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@@ 7,20 +7,105 @@ This course will be cotaught by [Chris Barker](http://homepages.nyu.edu/~cb125/
## Announcements ##
The seminar meets on Mondays, starting September 13, from 46.
We'll be meeting in the Linguistics building at 10 Washington Place on the first floor (room 104).
+* The seminar meets on Mondays from 46, in
+the Linguistics building at 10 Washington Place, in room 104 (back of the first floor).
We've sent around an email to those who left their email addresses on the roster we passed around. But it's clear that the roster didn't make its way to everyone. So if you didn't receive our email this evening, please email with your email address, and if you're a student, say whether you expect to audit or take the class for credit.
+* One student session will be held every Wednesday from 34. The other will
+be arranged to fit the schedule of those who'd like to attend but can't
+make the Wednesday time. (We first proposed Tuesdays from 1112, but this
+time turns out not to be so helpful.) If you're one of the students who
+wants to meet for Q&A at some other time in the week, let us know.
All students are invited to help us schedule, and then participate in, a regular student session in addition to the Monday seminar meetings. If you didn't receive our email about this, go to
 as soon as you can and please tell us when you're available.
+ You should see the student sessions as opportunities to clear up lingering
+issues from material we've discussed, and help get a better footing for what
+we'll be doing the next week. It would be smart to make a serious start on that
+week's homework, for instance, before the session.
## Assignments ##
+* Henceforth, unless we say otherwise, every homework will be "due" by
+Sunday morning after the Monday seminar in which we refer to it.
+(Usually we'll post the assignment shortly before the seminar, but don't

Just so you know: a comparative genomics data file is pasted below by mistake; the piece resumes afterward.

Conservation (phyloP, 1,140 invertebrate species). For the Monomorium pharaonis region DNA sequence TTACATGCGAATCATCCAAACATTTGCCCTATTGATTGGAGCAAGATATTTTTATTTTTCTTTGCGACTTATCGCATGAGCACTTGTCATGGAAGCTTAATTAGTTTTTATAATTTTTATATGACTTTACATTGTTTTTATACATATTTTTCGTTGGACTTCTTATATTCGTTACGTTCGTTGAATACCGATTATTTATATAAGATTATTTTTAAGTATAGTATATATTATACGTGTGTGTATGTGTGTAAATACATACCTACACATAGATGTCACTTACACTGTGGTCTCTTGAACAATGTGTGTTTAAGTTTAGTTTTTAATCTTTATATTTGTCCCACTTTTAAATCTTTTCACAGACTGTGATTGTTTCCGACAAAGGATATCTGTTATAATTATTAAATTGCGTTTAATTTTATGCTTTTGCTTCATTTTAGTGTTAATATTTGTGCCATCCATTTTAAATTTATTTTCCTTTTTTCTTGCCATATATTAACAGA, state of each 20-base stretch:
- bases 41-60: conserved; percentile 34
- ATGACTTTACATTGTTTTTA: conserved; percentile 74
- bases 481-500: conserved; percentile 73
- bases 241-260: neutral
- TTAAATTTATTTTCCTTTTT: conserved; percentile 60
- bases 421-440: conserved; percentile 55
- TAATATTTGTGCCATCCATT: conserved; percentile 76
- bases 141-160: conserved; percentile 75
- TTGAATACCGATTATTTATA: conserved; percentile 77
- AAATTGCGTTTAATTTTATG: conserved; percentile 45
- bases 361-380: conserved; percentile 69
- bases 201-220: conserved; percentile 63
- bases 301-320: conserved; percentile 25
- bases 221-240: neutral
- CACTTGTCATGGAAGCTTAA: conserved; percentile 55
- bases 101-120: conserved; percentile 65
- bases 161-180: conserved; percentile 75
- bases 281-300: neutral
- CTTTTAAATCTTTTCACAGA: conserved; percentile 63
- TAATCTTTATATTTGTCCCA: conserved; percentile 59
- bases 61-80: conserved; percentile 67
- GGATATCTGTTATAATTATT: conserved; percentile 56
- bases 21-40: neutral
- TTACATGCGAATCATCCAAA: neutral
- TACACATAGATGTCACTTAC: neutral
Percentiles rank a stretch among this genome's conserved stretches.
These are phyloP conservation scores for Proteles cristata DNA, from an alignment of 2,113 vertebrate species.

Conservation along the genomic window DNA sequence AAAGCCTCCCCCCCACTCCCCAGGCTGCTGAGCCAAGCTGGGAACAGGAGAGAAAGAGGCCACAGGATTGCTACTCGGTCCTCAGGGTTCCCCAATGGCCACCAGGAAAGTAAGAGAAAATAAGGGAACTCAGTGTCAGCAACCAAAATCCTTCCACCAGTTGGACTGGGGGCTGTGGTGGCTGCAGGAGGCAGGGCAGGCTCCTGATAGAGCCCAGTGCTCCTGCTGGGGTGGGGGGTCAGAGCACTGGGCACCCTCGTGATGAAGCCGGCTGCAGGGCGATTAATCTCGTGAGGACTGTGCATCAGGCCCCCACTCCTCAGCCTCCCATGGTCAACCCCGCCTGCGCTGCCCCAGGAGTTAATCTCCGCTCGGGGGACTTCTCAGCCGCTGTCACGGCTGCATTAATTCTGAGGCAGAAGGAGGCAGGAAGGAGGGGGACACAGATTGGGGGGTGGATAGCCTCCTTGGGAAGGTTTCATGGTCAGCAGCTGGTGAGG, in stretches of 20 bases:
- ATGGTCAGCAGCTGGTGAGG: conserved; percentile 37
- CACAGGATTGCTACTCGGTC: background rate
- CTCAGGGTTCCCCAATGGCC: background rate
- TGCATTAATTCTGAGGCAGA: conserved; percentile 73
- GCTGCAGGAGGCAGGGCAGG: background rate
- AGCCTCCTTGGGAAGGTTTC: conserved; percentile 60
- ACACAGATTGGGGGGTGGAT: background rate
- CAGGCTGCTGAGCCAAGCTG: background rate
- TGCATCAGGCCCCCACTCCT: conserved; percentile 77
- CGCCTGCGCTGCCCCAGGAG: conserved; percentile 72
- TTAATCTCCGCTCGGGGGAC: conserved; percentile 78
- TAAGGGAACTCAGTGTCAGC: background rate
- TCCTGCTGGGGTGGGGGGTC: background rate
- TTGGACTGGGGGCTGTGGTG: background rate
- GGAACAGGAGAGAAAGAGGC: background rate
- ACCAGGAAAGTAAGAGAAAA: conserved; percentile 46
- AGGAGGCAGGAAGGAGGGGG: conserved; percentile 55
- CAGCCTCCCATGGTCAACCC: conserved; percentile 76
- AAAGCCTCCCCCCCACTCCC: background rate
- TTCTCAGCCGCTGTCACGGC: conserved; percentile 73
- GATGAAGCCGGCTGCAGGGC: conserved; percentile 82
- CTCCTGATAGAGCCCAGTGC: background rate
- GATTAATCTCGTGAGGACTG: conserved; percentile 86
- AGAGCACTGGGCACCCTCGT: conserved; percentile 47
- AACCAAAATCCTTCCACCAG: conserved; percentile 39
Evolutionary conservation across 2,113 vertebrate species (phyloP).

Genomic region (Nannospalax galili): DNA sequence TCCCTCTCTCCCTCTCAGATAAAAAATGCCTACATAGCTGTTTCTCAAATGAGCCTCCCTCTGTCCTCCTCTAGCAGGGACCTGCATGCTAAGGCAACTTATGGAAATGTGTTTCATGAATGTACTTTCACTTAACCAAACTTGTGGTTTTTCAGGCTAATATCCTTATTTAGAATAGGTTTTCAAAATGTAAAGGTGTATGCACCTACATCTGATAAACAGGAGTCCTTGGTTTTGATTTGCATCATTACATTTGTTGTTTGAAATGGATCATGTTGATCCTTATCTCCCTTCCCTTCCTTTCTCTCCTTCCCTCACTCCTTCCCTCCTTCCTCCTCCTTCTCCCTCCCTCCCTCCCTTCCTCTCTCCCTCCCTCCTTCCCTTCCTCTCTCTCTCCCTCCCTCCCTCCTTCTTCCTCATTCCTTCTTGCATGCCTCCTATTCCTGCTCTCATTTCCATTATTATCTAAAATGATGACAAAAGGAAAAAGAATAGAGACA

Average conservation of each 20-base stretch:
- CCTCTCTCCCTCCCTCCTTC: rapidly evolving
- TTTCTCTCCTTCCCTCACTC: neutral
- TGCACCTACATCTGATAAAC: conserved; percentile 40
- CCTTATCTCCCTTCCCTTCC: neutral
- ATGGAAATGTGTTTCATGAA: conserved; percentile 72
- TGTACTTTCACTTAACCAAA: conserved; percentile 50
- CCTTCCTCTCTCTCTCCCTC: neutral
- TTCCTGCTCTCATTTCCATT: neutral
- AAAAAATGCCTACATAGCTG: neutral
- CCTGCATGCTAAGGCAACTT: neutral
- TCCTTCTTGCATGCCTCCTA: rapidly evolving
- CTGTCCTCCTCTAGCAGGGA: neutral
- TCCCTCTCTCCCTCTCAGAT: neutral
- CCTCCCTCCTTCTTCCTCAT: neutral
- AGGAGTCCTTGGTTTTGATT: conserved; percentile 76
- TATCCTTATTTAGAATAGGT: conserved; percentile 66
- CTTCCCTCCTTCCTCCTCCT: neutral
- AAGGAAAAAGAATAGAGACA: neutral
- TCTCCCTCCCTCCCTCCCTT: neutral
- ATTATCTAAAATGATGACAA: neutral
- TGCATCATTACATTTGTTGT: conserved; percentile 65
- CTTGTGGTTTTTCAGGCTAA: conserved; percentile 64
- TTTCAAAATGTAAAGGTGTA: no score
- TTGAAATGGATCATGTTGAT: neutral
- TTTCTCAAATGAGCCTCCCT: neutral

+rely on this.) However, for every assignment there will be a "grace
+period" of one further week for you to continue working on it if you
+have trouble and aren't able to complete the assignment to your
+satisfaction by the due date. You shouldn't hesitate to talk to usor
+each other!about the assignments when you do have trouble. We don't
+mind so much if you come across answers to the assignment when browsing
+the web, or the Little Schemer book, or anywhere. So long as you can
+reason yourself through the solutions and experience for yourself the
+insights they embody.
[[Assignment1]]
+ We reserve the privilege to ruthlessly require you to
+explain your solutions in conversations at any point, in section or in
+class.
+ You should always *aim* to complete the assignments by the "due" date,
+as this will fit best with the progress of the seminar.
## Overview ##
+ The assignments will tend to be quite challenging. Again, you should by
+all means talk amongst yourselves, and to us, about strategies and
+questions that come up when working through them.
+
+ We will not always be able to predict accurately which problems are
+easy and which are hard. If we misjudge, and choose a problem that is
+too hard for you to complete to your own satisfaction, it is still
+very much worthwhile (and very much appreciated) if you would explain
+what is difficult, what you tried, why what you tried didn't work, and
+what you think you need in order to solve the problem.
+
+##[[Lambda Evaluator]]##
+
+Usable in your browser. It can help you check whether your answer to some of
+the homework questions works correctly.
+
+There is also now a [library](/lambda_library) of lambdacalculus
+arithmetical and list operations, some relatively advanced.
+
+
+## Lecture Notes and Assignments ##
+
+(13 Sept) Lecture notes for [[Week1]]; [[Assignment1]].
+
+> Topics: [[Applications]], including [[Damn]]; Basics of Lambda Calculus; Comparing Different Languages
+
+(20 Sept) Lecture notes for [[Week2]]; [[Assignment2]].
+
+> Topics: Reduction and Convertibility; Combinators; Evaluation Strategies and Normalization; Decidability; [[Lists and Numbers]]
+
+(27 Sept) Lecture notes for [[Week3]]; [[Assignment3]];
+an evaluator with the definitions used for homework 3
+preloaded is available at [[assignment 3 evaluator]].
+
+> Topics: [[Evaluation Order]]; Recursion with Fixed Point Combinators
+
+(4 Oct) Lecture notes for [[Week4]]; [[Assignment4]].
+
+> Topics: More on Fixed Points; Sets; Aborting List Traversals; [[Implementing Trees]]
+
+
+(18 Oct) Lecture notes for [[Week5]] (in progress).
+
+> Topics: Types, Polymorphism
+
+[[Upcoming topics]]
+
+[Advanced Lambda Calculus Topics](/advanced_lambda)
+
+##Scheme and OCaml##
+